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Latin, the Mother of All Languages
Having taught high school Latin for several years and having a Master's degree in the same, I would be remiss in neglecting to share my thoughts on the subject.
A. Latin is increasingly popular with school administrators since the study of Latin significantly improves SAT verbal scores.
Believe it or not, Latin as a foreign language elective is becoming quite popular in high schools in the United States--even in the public schools. The main reason administrators prize this addition to their language curriculum is because it's commonly known among educators, even among the most incorrigibly liberal, that suffering through Latin demonstrably increases SAT verbal scores. Students while learning this so-called dead language simultaneously enrich their English vocabulary since up to 60% of the English language is derived from Latin. Furthermore, a good majority of those highly tested, multisyllabic SAT words contain Latin roots. The majority of "SAT words" that don't have Latin roots contain Greek roots, but any Latin lesson plan worth its salt touches upon Greek roots as well.
- puer, boy --------------------> puerile (immature)
- loqui, to speak --------------> loquacious (talkative)
- senex, old man---------------> senile, senator
- myrioi, thousands (Grk.) -----> myriad (limitless amount)
What language did you study in high school?
B. Learning Latin's complicated grammar helps students understand English grammar.
Many students, especially in the public schools, are no longer taught grammar. The prevailing theory is that grammar is a passé exercise in futility that at best diminishes the fragile self-esteem of attention-deficited students, at worst reinforces socio-economic stratification as form a subtle class warfare. Yes, there are educators who really think this way and that's why our public schools are failing and should be dismantled.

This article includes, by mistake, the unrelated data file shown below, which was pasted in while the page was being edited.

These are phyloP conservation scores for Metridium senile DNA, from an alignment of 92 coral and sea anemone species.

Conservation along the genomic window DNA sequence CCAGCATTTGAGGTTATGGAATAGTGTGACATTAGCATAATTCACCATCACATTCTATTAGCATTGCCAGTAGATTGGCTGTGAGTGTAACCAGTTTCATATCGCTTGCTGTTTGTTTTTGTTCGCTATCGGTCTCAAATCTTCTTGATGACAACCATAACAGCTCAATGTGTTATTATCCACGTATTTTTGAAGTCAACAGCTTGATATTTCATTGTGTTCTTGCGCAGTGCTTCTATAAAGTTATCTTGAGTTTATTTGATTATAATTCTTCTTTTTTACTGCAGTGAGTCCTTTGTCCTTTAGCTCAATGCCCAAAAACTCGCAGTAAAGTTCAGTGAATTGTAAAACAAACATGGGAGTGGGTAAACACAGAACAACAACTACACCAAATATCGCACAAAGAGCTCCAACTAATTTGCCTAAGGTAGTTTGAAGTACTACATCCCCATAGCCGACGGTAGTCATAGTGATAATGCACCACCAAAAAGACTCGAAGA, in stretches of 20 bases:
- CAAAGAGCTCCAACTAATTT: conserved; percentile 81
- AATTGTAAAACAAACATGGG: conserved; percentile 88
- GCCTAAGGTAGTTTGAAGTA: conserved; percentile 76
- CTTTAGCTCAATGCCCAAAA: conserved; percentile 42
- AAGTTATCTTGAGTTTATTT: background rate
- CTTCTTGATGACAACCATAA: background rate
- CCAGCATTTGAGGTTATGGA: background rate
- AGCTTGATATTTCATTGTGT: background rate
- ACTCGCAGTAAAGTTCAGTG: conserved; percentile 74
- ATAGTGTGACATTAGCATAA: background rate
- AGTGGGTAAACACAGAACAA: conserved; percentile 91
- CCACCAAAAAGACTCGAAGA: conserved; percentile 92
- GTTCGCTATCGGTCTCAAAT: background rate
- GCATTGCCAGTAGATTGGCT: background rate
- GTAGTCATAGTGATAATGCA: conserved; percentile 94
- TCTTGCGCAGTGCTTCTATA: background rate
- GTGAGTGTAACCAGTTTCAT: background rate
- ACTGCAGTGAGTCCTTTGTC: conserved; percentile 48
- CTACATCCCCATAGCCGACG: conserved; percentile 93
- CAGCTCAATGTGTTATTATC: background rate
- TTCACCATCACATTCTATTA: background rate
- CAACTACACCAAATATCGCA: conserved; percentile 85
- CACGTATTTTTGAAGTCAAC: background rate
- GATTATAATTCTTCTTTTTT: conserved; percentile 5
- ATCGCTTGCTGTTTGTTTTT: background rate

Happily, students are surreptitiously exposed to grammar in their foreign language classes as it is impossible to avoid grammar when teaching a foreign language. Foreign language teachers not only have the burden of teaching the grammar of foreign languages, but also unwittingly find themselves becoming ENGLISH grammar teaches in the process. No place is this more true than in a Latin class where grammar is often the predominate focus. Distinctions between "who" and "whom" that appear to be arbitrary relics of the 19th century, begin to make sense when students learn the difference between subjects and direct objects. Compare: who (subject), whom (direct object); qui (subject) quem (direct object). Even the inflectional endings of our English words and their Latin counterparts have analogous significance--a significance that becomes all the more meaningful as the depth of their grammatical knowledge expands.
In addition to having a richer vocabulary, students of Latin tend to have better grammar, and therefore tend to speak and write better.
Julius Caesar's Audience with Vercingetorix
C. Students of Latin are more culturally literate.
In the last few decades, the prevailing political correctness of the American educational system has turned school curricula upside down with students knowing less and less about Western Culture. Administrators have become so fanatic about promoting cultural diversity that they neglect--sometimes intentionally--our cultural roots in Western Europe. And yes, I do recognize that the United States is very diverse and that many are not even from Europe; however, the ideals that have made the United State possible--concepts of rationalism, liberalism, market economies, tolerance, democracy and civil liverty--are UNIQUELY European. The very tolerance that takes "celebrating diversity" for granted stems from a European tradition that goes all the way back to the ancient Greeks and Romans. The first multicultural society (notwithstanding all the stories we hear about religious persecutions and lion feedings) was ancient Rome--a society that was remarkably tolerant when compared to its contemporaries in China, India, the Near East and the New World. Few societies were as liberal in granting citizenship to foreigners as the ancient Romans were. The founder fathers of the United States were very familiar with ancient Greek and Roman society when constructing our fledgling nation. They were careful to incorporate all the best elements of classical political models while avoiding with caution all their flaws. Thus, when students learn Latin and by extension Classical civilization, they are exposed to the root of everything that has made Western Culture great.